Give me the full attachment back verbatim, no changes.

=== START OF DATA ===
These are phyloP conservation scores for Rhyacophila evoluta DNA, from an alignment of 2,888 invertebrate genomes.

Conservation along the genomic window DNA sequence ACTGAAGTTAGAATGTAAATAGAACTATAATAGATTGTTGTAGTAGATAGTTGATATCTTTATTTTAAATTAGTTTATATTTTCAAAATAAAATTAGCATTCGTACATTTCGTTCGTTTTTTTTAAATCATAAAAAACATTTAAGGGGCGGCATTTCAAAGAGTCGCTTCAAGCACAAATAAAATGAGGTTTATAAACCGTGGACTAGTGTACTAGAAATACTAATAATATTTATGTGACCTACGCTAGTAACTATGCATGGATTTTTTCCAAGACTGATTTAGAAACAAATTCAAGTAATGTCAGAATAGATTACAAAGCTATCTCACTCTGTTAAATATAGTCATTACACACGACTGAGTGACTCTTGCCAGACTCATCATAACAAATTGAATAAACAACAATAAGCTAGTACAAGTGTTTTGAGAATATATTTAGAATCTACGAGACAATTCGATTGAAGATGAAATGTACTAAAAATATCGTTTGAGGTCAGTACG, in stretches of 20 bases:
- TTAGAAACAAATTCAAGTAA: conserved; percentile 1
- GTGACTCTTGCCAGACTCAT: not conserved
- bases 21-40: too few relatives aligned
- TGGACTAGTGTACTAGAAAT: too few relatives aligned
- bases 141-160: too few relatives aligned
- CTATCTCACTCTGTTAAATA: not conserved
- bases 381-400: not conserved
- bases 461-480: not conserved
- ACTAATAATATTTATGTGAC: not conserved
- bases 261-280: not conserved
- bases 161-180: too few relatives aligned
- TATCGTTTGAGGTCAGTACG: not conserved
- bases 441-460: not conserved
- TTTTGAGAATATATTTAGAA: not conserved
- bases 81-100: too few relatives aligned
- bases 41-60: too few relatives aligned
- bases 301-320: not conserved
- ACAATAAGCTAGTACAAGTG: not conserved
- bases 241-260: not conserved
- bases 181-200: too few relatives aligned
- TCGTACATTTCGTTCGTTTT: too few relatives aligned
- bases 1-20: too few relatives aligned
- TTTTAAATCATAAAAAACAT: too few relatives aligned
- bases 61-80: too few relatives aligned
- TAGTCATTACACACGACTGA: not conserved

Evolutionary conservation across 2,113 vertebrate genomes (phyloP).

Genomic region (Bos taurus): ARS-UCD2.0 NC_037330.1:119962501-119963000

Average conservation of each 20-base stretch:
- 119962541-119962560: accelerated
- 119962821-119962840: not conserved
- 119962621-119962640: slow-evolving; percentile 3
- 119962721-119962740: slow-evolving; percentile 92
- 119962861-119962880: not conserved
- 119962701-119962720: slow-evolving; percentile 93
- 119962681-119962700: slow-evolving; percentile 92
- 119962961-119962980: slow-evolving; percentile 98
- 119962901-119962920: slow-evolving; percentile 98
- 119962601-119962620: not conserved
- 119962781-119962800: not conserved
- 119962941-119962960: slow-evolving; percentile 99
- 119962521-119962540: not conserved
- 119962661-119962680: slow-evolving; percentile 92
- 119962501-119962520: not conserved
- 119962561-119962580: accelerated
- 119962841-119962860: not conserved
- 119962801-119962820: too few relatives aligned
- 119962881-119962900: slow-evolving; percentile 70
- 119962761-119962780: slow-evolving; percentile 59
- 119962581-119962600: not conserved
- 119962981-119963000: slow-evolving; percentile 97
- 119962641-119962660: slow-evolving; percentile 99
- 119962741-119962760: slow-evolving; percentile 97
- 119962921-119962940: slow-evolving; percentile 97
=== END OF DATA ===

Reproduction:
These are phyloP conservation scores for Rhyacophila evoluta DNA, from an alignment of 2,888 invertebrate genomes.

Conservation along the genomic window DNA sequence ACTGAAGTTAGAATGTAAATAGAACTATAATAGATTGTTGTAGTAGATAGTTGATATCTTTATTTTAAATTAGTTTATATTTTCAAAATAAAATTAGCATTCGTACATTTCGTTCGTTTTTTTTAAATCATAAAAAACATTTAAGGGGCGGCATTTCAAAGAGTCGCTTCAAGCACAAATAAAATGAGGTTTATAAACCGTGGACTAGTGTACTAGAAATACTAATAATATTTATGTGACCTACGCTAGTAACTATGCATGGATTTTTTCCAAGACTGATTTAGAAACAAATTCAAGTAATGTCAGAATAGATTACAAAGCTATCTCACTCTGTTAAATATAGTCATTACACACGACTGAGTGACTCTTGCCAGACTCATCATAACAAATTGAATAAACAACAATAAGCTAGTACAAGTGTTTTGAGAATATATTTAGAATCTACGAGACAATTCGATTGAAGATGAAATGTACTAAAAATATCGTTTGAGGTCAGTACG, in stretches of 20 bases:
- TTAGAAACAAATTCAAGTAA: conserved; percentile 1
- GTGACTCTTGCCAGACTCAT: not conserved
- bases 21-40: too few relatives aligned
- TGGACTAGTGTACTAGAAAT: too few relatives aligned
- bases 141-160: too few relatives aligned
- CTATCTCACTCTGTTAAATA: not conserved
- bases 381-400: not conserved
- bases 461-480: not conserved
- ACTAATAATATTTATGTGAC: not conserved
- bases 261-280: not conserved
- bases 161-180: too few relatives aligned
- TATCGTTTGAGGTCAGTACG: not conserved
- bases 441-460: not conserved
- TTTTGAGAATATATTTAGAA: not conserved
- bases 81-100: too few relatives aligned
- bases 41-60: too few relatives aligned
- bases 301-320: not conserved
- ACAATAAGCTAGTACAAGTG: not conserved
- bases 241-260: not conserved
- bases 181-200: too few relatives aligned
- TCGTACATTTCGTTCGTTTT: too few relatives aligned
- bases 1-20: too few relatives aligned
- TTTTAAATCATAAAAAACAT: too few relatives aligned
- bases 61-80: too few relatives aligned
- TAGTCATTACACACGACTGA: not conserved

Evolutionary conservation across 2,113 vertebrate genomes (phyloP).

Genomic region (Bos taurus): ARS-UCD2.0 NC_037330.1:119962501-119963000

Average conservation of each 20-base stretch:
- 119962541-119962560: accelerated
- 119962821-119962840: not conserved
- 119962621-119962640: slow-evolving; percentile 3
- 119962721-119962740: slow-evolving; percentile 92
- 119962861-119962880: not conserved
- 119962701-119962720: slow-evolving; percentile 93
- 119962681-119962700: slow-evolving; percentile 92
- 119962961-119962980: slow-evolving; percentile 98
- 119962901-119962920: slow-evolving; percentile 98
- 119962601-119962620: not conserved
- 119962781-119962800: not conserved
- 119962941-119962960: slow-evolving; percentile 99
- 119962521-119962540: not conserved
- 119962661-119962680: slow-evolving; percentile 92
- 119962501-119962520: not conserved
- 119962561-119962580: accelerated
- 119962841-119962860: not conserved
- 119962801-119962820: too few relatives aligned
- 119962881-119962900: slow-evolving; percentile 70
- 119962761-119962780: slow-evolving; percentile 59
- 119962581-119962600: not conserved
- 119962981-119963000: slow-evolving; percentile 97
- 119962641-119962660: slow-evolving; percentile 99
- 119962741-119962760: slow-evolving; percentile 97
- 119962921-119962940: slow-evolving; percentile 97